Vol 48 No 2 (2018)

Levels and Prevalence of Mental Health Functioning in Canadian University Student-Athletes

Krista J. Van Slingerland
PhD Candidate School of Human Kinetics University of Ottawa
Natalie Durand-Bush
Full Professor | Professeure titulaire School of Human Kinetics | École des sciences de l¹activité physique University of Ottawa | Université d¹Ottawa
Scott Rathwell
Assistant Professor The Faculty of Arts and Science Department of Kinesiology and Physical Education University of Lethbridge
Published August 31, 2018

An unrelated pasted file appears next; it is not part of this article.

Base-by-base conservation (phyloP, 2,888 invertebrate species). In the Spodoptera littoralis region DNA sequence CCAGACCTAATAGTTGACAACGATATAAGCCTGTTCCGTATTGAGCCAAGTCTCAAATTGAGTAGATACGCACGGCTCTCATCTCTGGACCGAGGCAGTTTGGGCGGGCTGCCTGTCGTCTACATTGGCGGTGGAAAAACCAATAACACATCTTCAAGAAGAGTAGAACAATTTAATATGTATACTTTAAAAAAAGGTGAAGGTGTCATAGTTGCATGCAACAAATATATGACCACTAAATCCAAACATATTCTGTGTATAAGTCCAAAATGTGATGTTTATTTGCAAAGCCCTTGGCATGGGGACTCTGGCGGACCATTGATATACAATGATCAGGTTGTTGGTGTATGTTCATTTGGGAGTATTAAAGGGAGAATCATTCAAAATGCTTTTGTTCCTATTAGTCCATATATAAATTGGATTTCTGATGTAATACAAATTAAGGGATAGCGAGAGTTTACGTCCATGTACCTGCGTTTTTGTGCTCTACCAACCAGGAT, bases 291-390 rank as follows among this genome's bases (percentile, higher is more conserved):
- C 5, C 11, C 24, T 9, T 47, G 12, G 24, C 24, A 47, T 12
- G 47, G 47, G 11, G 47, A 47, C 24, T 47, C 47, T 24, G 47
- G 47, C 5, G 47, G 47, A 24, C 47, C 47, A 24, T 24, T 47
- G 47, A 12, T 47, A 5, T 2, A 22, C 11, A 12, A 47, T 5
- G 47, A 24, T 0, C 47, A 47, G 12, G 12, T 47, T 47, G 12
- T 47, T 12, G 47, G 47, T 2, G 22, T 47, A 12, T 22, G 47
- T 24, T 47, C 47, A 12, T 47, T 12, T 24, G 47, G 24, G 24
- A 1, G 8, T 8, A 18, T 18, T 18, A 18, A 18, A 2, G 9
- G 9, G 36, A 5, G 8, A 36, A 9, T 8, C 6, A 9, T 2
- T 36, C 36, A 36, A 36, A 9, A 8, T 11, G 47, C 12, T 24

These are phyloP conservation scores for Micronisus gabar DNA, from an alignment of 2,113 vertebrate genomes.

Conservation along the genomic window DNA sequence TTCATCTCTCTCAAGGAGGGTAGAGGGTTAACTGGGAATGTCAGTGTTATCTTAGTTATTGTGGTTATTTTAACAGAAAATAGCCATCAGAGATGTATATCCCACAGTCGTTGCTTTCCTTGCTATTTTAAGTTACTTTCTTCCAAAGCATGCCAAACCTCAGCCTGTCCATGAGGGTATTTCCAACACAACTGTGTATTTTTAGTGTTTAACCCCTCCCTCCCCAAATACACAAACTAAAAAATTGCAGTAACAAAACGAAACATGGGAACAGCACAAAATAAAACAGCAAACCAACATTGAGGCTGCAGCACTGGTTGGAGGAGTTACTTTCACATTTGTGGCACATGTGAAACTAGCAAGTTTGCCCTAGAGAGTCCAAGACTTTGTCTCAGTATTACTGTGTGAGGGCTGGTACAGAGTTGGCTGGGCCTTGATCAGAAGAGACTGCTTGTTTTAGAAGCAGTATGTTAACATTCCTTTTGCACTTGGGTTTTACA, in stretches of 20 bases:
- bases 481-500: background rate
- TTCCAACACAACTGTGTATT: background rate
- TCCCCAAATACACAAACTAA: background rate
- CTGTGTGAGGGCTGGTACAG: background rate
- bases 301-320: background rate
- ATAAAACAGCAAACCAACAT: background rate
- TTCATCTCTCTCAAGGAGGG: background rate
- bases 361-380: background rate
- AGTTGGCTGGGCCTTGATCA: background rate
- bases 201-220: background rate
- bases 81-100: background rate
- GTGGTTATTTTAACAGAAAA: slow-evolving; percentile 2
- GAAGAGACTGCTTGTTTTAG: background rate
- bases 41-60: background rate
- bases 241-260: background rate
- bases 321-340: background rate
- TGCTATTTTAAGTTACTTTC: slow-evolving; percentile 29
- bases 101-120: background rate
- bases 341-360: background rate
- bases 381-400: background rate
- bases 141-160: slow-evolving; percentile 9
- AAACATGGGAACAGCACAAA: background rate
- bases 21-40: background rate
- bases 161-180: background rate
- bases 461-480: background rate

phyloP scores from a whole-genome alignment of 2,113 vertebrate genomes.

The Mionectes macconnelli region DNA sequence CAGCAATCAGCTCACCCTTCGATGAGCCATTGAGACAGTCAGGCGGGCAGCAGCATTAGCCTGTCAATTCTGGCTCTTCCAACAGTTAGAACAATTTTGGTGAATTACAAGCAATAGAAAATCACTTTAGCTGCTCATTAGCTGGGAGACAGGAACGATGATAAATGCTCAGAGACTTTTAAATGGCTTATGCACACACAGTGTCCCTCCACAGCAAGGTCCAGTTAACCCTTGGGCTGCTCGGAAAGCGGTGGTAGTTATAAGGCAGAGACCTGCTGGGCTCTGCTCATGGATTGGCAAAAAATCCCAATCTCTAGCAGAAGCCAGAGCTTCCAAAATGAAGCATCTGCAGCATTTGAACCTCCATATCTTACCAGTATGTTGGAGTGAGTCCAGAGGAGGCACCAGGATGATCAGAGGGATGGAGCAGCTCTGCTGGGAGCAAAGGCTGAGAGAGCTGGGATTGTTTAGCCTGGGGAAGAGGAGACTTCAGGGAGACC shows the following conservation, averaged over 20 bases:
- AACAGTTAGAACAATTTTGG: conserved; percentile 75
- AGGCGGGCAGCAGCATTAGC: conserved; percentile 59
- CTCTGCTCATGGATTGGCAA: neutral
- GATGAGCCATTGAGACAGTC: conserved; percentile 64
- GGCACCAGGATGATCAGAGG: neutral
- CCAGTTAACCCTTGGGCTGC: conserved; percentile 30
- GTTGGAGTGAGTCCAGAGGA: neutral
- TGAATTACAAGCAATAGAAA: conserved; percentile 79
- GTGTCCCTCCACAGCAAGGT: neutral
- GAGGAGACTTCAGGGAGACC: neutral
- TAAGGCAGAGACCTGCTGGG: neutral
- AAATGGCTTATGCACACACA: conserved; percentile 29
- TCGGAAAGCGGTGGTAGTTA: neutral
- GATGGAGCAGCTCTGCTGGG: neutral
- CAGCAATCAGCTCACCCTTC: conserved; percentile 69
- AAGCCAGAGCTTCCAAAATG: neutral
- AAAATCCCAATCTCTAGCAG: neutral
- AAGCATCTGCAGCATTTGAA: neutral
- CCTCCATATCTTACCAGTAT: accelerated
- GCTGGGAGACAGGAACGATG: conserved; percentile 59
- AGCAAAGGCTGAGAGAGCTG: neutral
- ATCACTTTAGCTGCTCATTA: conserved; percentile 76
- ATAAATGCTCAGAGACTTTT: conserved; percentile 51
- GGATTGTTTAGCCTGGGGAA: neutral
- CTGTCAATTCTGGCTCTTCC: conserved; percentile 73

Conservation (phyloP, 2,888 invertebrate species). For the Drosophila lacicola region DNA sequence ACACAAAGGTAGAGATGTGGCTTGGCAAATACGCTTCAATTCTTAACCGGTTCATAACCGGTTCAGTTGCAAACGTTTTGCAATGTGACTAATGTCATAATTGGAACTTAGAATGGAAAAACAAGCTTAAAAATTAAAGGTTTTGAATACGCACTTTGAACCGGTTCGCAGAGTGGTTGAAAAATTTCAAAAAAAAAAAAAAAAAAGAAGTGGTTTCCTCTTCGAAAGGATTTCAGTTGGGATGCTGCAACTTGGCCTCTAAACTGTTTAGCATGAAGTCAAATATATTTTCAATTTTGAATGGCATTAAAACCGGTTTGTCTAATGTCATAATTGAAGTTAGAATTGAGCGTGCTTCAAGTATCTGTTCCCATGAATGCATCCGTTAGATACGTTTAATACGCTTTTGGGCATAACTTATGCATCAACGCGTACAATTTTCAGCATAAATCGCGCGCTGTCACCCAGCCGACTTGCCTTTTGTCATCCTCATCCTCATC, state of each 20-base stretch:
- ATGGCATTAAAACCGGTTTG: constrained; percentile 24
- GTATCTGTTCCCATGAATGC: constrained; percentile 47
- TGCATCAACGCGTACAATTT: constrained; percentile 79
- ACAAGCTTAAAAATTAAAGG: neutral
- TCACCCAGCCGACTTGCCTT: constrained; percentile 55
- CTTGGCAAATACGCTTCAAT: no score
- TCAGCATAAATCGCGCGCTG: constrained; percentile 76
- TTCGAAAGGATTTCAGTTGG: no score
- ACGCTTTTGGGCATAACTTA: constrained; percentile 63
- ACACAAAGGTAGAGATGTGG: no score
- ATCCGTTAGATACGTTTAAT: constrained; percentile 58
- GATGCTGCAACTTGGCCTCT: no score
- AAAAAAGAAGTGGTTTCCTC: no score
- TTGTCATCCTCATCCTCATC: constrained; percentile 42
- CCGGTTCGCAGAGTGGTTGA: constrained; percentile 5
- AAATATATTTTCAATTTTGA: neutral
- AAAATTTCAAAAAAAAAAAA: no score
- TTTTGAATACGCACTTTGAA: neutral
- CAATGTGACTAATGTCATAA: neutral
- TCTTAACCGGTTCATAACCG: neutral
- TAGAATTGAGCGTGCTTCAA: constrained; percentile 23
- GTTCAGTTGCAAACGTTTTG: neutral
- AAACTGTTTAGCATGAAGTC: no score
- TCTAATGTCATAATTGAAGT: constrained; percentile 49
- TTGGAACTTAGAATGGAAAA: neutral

We examined the level and prevalence of mental health functioning (MHF) in intercollegiate student-athletes from 30 Canadian universities, and the impact of time of year, gender, alcohol use, living situation, year of study, and type of sport on MHF. An online survey completed in November 2015 (N = 388) and March 2016 (n = 110) revealed that overall, MHF levels were moderate to high, and more student-athletes were flourishing than languishing. MHF levels did not significantly differ across time based on gender, alcohol use, living situation, year of study, and type of sport. Eighteen percent reported a previous mental illness diagnosis and yet maintained moderate MHF across time. These findings support Keyes’ (2002) dual-continua model, suggesting that the presence of mental illness does not automatically imply low levels of well-being and languishing. Nonetheless, those without a previous diagnosis were 3.18 times more likely to be flourishing at Time 1 (November 2015).



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